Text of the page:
Purpose To review the safety of hepatic radioembolization (RE) in patients with high (≥ 10%) hepatopulmonary shunt fraction (HPSF) using various prophylactic techniques. Materials and Methods A review was conducted of 409 patients who underwent technetium 99m-labeled macroaggregated albumin scintigraphy before planned RE. Estimated pulmonary absorbed radiation doses based on scintigraphy and hepatic administered activity were calculated. Outcomes from dose reductions and adjunctive catheter-based prophylactic techniques used to reduce lung exposure were assessed. Results There were 80 patients with HPSF ≥ 10% who received RE treatment (41 resin microspheres for metastases, 39 glass microspheres for hepatocellular carcinoma). Resin microspheres were used in 17 patients according to consensus guideline-recommended dose reduction; 38 patients received no dose reduction because the expected lung dose was < 30 Gy. Prophylactic techniques were used in 25 patients (with expected lung dose ≤ 74 Gy), including hepatic vein balloon occlusion, variceal embolization, or bland arterial embolization before, during, or after RE delivery. Repeated scintigraphy after prophylactic techniques to reduce HPSF in seven patients demonstrated a median change of -40% (range, +32 to -69%). Delayed pneumonitis developed in two patients, possibly related to radiation recall after chemoembolization. Response was lower in patients treated with resin spheres with dose reduction, with an objective response rate of 13% and disease control rate of 47% compared with 56% and 94%, respectively, without dose reduction (P =.023, P =.006). Conclusions Dose reduction recommendations for HPSF may compromise efficacy. Excessive shunting can be reduced by prophylactic catheter-based techniques, which may improve the safety of performing RE in patients with high HPSF.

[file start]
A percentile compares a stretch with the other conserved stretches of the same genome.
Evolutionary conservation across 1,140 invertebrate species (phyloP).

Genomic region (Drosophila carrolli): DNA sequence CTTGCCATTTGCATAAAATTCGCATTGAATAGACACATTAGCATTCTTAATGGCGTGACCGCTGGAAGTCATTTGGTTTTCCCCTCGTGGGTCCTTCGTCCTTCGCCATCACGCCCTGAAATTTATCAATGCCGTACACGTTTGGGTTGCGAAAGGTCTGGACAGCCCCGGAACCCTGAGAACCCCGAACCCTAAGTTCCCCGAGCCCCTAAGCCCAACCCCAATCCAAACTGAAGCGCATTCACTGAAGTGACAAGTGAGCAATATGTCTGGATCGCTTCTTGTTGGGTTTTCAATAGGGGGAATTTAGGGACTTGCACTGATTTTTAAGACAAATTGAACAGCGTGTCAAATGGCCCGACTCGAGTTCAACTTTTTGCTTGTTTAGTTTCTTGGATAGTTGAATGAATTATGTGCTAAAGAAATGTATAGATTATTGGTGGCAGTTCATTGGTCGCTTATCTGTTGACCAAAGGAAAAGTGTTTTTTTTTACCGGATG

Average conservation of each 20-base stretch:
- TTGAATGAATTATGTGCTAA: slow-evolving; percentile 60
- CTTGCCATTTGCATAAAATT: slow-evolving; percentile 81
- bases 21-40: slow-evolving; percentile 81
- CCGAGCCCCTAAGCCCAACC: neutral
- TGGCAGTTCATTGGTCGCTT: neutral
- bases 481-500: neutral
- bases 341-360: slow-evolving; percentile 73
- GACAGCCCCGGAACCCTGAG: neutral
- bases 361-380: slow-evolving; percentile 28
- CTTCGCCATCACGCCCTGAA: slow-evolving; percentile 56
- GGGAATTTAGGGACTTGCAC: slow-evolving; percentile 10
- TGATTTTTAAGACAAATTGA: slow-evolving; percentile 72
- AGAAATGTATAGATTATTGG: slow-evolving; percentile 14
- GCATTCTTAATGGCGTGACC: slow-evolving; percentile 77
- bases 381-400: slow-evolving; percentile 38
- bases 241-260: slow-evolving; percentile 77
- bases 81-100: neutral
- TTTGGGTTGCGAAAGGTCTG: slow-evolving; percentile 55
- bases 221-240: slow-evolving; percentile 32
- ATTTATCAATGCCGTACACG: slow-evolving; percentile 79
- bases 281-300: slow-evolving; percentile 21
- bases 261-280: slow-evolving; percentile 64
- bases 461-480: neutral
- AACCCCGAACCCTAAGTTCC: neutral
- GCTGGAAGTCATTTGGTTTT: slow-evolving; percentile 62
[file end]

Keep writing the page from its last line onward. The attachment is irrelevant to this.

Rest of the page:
ASJC Scopus subject areas
- Radiology Nuclear Medicine and imaging
- Cardiology and Cardiovascular Medicine